Press Gazette can exclusively reveal that influential journalists were wined and dined at expensive restaurants in London this week separately by senior executives from Google and Facebook.
I know because I was present at both of the private dinners. You do this job for years and no US technology/media leviathans take you out for a meal then two invites come in the same week.
As one of the key aims of Press Gazette’s Duopoly campaign is for Facebook and Google to share more of their billions with the news industry I felt duty-bound to drink as much Champagne as I could at these meet and greet suppers.
What was said at them was, I am afraid to say, off the record – as one would expect at such events.
But I can say that for my part I made the point as strongly as I could, in between mouthfuls of expensive food and wine, that the US giants need to share more of their gains with the news industry. And particularly the UK regional press, where newspapers seem to be closing every week at the moment.
Between, them as regular readers of Press Gazette will be aware, the Google/Facebook Duopoly take most of the £10bn a year spent on digital advertising in the UK.
They also appear to be accounting for 80 per cent of the new digital advertising money coming in.
For centuries advertising has subsidised the dissemination of news and the employment of reporters who hold those in power to account.
We are heading for a future where the vast majority of that advertising money is spent with technology platforms which don’t employ a single journalist.
Google and Facebook may not accept responsibility for the challenges faced by the news industry – but they are alive to them. And they give the impression at least that they sincerely want to help.
Since Press Gazette launched its campaign, to stop Google and Facebook destroying journalism, it seems to me that the atmosphere has changed.
I don’t know whether we have had any role in that but it feels like the pair are on the back foot and under attack from various quarters. For the first time the UK state is threatening to legislate directly against them and impose a ‘troll tax’ to improve internet safety.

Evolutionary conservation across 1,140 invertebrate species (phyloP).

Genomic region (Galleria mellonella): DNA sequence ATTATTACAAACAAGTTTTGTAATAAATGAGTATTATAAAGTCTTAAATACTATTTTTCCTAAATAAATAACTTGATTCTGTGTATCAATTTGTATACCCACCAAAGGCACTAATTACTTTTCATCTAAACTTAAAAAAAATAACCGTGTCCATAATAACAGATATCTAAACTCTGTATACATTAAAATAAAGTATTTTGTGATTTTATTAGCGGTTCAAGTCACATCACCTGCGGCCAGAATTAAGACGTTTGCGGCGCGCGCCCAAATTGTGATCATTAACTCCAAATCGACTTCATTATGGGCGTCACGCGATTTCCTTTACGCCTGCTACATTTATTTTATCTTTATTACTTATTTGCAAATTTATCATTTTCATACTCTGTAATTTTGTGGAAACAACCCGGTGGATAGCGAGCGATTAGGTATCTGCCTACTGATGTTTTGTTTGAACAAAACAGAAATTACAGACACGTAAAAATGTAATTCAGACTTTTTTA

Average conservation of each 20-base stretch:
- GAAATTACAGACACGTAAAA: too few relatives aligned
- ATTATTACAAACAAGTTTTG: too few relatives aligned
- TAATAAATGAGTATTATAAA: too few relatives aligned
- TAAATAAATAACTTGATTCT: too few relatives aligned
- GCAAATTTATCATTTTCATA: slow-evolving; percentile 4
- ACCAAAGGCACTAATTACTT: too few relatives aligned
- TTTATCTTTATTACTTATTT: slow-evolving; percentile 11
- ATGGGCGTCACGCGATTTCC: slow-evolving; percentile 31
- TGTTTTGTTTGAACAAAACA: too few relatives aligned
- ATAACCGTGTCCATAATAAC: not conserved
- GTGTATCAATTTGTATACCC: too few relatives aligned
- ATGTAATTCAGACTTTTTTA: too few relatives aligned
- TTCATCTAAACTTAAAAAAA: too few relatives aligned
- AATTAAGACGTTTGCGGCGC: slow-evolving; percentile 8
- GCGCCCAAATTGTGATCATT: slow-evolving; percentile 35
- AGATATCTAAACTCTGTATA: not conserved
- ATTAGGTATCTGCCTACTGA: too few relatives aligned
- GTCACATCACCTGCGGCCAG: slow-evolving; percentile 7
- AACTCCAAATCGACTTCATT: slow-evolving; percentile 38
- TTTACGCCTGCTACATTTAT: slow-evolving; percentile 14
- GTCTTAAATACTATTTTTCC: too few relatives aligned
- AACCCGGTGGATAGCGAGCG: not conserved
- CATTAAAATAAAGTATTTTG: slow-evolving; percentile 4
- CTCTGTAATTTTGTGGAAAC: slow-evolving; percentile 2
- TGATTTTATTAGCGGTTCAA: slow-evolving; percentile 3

I would argue that if they want to continue to enjoy the benefits of their monopoly positions in search and social media respectively – and collectively as holders of user data – then they must give more back to society. With vast power and wealth has to come responsibility.
The UK local media has fewer than half the boots on the ground, in town halls and courts around the country than it had a decade ago. Meanwhile the revenue and reach of the Duopoly in these local markets grows ever larger.
Whether a causal link between the two can be proven or not, it is not a good look.
Both Google and Facebook are currently experimenting with changes to their terms of trade which they say will benefit journalism.
Google is launching a mechanism by which publishers can sell subscriptions. It has also ended rules which insisted paywalled publishers gave away a certain amount of content if they wanted stories to appear in search.
Facebook is also preparing to launch new services for publishers which will help them sell subscriptions within the platform.
These are welcome developments, but the pair also need to find a way to share more advertising revenue with producers of quality news. Channel 4 News has achieved billions of video views on Google’s Youtube and Facebook – but complains that it receives a pittance in return. If this is the case for them, what hope for local news publishers who are embracing the new platforms?
Those dinners may have been expensive, but (as a wise man once said) fine words butter no parsnips. What is needed are actions to help ensure that quality journalism has a sustainable future online.